As well as simple opportunism, pimping of white females by black and ethnic-minority men can be a type of revenge against whites. "My parents ran a grocery shop," says Hussein, who admits to being part of the pimping gangs in the late 1990s. "They had hardly any money, even though they worked their backsides off. White people treated them like shit, like they were their servants." Hussein says he took "great pleasure" in having young white girls at his beck and call, knowing their parents would be out of their minds with worry. Although Hussein was reported to the police, he was never arrested for any crime, and is now working in Leeds.
While I do not appreciate what Hussein did, I do appreciate Hussein's candid admission of a racial motivation behind targeting white females for pimping.
The issue of black and Asian men being labelled "pimps" is deeply contentious, but not, say parents, a reason for police to turn a blind eye. It can, and does, however, fuel racism. Black men and pimping are linked through popular culture – from the African American Iceberg Slim's classic autobiographical novel, Pimp, to the glamorised depictions of pimping by hip hop and rap artists.
Again, there is a great deal of selectivity in who gets called racist for what reasons.
In 2004, a controversial documentary on the topic of Asian pimps, Edge of the City, focused on the mothers of two girls being pimped by Pakistani gangs in Bradford, West Yorkshire.
But before it could be screened, a number of black and Asian groups, media such as the newspaper Eastern Eye, and websites including Blink (Black Information Link) organised an e-mail petition to pressurise Channel 4 into pulling the programme, arguing that its makers' sole purpose was to perpetuate racism against Asian communities. The channel received over 500 e-mails in protest. The BNP capitalised on the row by hinting that all Asian men were a sexual threat to white girls.
When the truth gets stifled by name-calling and other forms of pressure, resentment builds; if one cannot let off steam peacefully, then the risk of a violent eruption only increases. If decent people cannot openly discuss issues, then the stage will ultimately be left to not-so-decent people, and soon only the racists will be speaking out -- and when they do, there will be an eager audience for them!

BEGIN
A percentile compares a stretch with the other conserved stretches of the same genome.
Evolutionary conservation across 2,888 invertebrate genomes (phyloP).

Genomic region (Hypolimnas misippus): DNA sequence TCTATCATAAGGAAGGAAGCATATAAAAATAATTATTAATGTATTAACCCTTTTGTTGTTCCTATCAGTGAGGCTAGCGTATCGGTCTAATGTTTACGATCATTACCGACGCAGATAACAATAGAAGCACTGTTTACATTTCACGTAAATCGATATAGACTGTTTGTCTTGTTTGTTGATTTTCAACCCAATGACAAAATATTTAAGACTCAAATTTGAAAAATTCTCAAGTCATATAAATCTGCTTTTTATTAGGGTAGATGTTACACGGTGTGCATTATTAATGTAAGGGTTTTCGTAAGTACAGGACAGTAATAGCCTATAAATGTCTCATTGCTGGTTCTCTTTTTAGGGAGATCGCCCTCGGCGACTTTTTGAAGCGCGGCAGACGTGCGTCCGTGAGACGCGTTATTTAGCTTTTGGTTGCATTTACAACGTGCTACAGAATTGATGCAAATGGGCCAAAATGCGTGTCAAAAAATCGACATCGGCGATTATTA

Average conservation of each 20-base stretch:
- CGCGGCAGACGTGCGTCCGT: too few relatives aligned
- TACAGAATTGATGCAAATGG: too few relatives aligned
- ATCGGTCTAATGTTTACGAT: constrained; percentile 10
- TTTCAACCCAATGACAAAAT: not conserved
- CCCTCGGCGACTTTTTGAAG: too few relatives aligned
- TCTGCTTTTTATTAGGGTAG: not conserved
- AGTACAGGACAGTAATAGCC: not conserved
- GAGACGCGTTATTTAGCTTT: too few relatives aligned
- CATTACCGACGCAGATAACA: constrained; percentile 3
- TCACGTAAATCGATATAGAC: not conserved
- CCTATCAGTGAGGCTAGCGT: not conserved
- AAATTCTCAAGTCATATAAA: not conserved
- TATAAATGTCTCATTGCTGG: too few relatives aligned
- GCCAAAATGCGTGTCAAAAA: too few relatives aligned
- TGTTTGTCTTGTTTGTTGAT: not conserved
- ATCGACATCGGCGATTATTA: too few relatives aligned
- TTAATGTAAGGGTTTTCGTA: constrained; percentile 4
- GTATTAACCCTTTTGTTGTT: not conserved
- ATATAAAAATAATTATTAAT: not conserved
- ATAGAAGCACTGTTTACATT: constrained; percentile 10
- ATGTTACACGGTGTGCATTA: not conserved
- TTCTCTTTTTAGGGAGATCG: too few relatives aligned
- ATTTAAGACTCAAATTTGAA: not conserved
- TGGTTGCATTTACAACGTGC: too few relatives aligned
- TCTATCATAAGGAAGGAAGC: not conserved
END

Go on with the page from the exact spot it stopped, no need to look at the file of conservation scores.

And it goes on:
The BNP is mentioned in the article twice now, in a negative context. If we assume that everything bad that we have heard about the BNP is true, the blame for it all goes to the oppressive culture of political correctness: just as terrorism is a "natural" and "legitimate" reaction to American and British "imperialism", so then is racism a "natural" reaction to the mental imperialism of political correctness. The PC movement creates the very demons that they claim to protect us from.
Originally due to be screened in May 2004, three years after the Bradford race riots, the documentary was pulled from the schedule at the request of the West Yorkshire Police. A spokesman at the time said police had found no evidence of the alleged systematic exploitation, and the chief constable of West Yorkshire Police warned Channel 4 that he felt the timing of the programme could contribute to community unrest in Bradford and possibly even provoke public disorder in the city.
And so, the media cannot speak out for fear of who will be offended. The police, under threat of "community unrest", censors the media.
Why does the police not, instead, go after the criminals who are being exposed in the documentary? If community unrest results, why don't they go after those who cause it?
Again, some groups can get away with a broad range of crimes, while other groups are oppressed merely for pointing out the existence of the crimes being committed. That sets the stage for violence; the oppressed people who are victims not only of the criminal groups in their midst, but even of police intimidation, may soon feel that extralegal violent means are their only way to protest.
Two centuries and some decades ago, such oppression at the hands of Crown authorities resulted in a revolution among the Crown's American colonies.